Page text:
When you get an answer back, then you send your informational text message back to them, so it’s not just a commercial upfront. That’s the formula that I use, and if you’re doing that, I believe when it comes to time, when they’re like, “Jeez, we’re thinking about selling before, but now we’re scared, we really want to sell or maybe we shouldn’t, let’s call Paul.” Now is the time where the activity, which anytime during any market, you have some activity that brings you a return on your activity. Right now, when almost no one is doing anything, you can get 10 times the return on your activity, you just have to make sure you’re doing it.

Aaron: You just have to reach out. I bet that thing that you’re seeing out in California would be the same throughout the country right now. People don’t have time to interview three or four agents anymore. The odds of nailing the deal at that first conversation are probably much higher than they used to be, if someone does want to sell, because they don’t want to go meet with a bunch of people and go through it. They want to start now, like, “Let’s not wait a week or two and make that happen.” Being able to be top of mind for your spear, if you’re top of mind, then you’re the first call.

Paul: I said I talked to my neighborhood realtor, but I also was talking to Mike McCann who’s the number one realtor in Philly. He’d be a great guy to interview on the podcast, we’ll get him actually because we have a queue of people, so if we interview somebody, they go down in the queue, maybe we’ll get an interview of Mike and put him right to the head of the queue because he’s the guy that’s doing a lot of business. Yes, he getting the like, “Oh, my gosh, let’s just call Mike because he’s number one.”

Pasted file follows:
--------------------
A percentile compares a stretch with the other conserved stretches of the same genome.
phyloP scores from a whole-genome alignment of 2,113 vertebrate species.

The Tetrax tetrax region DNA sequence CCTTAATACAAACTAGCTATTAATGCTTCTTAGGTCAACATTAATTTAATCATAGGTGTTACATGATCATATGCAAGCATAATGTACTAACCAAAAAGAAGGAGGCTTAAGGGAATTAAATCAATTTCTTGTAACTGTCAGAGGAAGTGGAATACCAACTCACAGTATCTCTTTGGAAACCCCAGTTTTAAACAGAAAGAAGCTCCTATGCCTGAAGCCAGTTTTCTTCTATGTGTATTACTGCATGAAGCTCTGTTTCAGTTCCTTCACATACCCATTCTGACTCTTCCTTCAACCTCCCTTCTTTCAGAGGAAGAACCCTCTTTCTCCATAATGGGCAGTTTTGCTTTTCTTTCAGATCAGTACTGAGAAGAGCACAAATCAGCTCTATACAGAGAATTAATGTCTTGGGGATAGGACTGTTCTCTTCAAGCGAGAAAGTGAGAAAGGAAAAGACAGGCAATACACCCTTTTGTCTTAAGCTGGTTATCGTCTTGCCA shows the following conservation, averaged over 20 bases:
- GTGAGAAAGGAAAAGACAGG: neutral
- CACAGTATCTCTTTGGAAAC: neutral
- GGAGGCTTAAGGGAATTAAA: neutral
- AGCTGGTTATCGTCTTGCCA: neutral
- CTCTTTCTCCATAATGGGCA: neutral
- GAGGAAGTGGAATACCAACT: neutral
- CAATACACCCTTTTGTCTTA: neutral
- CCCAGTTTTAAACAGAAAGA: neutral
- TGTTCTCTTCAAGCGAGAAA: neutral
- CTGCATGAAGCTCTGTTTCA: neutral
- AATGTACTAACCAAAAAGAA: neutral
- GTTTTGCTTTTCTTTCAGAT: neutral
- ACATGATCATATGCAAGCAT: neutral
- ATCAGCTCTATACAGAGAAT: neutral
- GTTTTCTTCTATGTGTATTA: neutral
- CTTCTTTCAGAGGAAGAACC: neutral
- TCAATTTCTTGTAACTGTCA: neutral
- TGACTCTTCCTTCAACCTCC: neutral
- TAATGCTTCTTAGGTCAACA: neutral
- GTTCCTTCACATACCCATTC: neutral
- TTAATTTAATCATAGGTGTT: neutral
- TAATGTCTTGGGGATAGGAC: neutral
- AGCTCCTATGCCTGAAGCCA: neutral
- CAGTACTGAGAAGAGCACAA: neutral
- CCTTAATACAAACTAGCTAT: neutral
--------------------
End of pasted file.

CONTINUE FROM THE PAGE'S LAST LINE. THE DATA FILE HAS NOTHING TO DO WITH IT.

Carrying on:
He is very active, so it would be a great interview for us, and also one of the top realtors at Atlanta, so we’re talking to people all around the country and this is what happens by the way. If you haven’t been in real estate that long, this is what happens. The top, top realtors when the market gets really great, everybody wants a great market, when the market gets really great, the top realtors if you talk to them, you know what? They complain, they’re like, “Oh, I would have been surely the listing agent for that house. I’ve sold their last three houses, but now the market’s so frothy that Susie’s aunt is now a realtor, she just got her license.” The only way I can really get this thing is to co-list with this brand new agent and split the commission. It starts getting like that.

When times get tough, those people drop out of it. If you’re a realtor, you’ve been in the game five, six years, and you’re seasoned, this COVID thing is not going to knock you out of the market, you’re very likely to come out much stronger. The key is to survive, and survive now and stay in touch. Survive, stabilize, and then thrive.

Aaron: That top of mind, it is a great point. There’s less competition right now, so whether you’re already at the top, or whether you’re number five or number 10 trying to get to the top, there’s less competition, less people doing stuff.